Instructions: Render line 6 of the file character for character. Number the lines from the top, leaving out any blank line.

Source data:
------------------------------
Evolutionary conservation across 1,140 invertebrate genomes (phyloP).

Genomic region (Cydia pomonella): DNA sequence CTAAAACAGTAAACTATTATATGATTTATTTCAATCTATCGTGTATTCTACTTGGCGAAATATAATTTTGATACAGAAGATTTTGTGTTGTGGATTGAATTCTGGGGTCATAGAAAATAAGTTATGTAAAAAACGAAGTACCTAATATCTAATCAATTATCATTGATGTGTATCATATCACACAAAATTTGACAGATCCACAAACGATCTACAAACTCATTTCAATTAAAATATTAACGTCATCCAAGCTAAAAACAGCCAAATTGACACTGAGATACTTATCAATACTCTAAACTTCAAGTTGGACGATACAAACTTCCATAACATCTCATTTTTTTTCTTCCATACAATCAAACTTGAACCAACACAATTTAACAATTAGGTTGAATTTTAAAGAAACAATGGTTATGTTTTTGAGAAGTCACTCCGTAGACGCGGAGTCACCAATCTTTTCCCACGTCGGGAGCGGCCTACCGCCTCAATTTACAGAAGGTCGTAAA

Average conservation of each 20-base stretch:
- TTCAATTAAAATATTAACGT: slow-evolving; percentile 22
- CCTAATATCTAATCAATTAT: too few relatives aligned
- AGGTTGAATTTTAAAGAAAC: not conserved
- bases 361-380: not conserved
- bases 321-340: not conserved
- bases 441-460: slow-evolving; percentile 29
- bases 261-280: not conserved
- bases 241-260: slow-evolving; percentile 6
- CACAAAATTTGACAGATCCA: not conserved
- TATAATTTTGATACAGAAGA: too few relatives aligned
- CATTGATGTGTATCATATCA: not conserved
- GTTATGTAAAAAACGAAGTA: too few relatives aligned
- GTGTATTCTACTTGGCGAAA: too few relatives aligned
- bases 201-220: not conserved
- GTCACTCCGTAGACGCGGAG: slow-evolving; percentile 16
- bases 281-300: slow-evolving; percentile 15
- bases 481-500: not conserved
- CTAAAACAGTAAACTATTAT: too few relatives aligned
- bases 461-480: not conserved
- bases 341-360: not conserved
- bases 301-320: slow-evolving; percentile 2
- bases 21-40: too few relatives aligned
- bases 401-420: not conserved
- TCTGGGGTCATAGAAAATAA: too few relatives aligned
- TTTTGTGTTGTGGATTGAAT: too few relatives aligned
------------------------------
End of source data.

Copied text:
- AGGTTGAATTTTAAAGAAAC: not conserved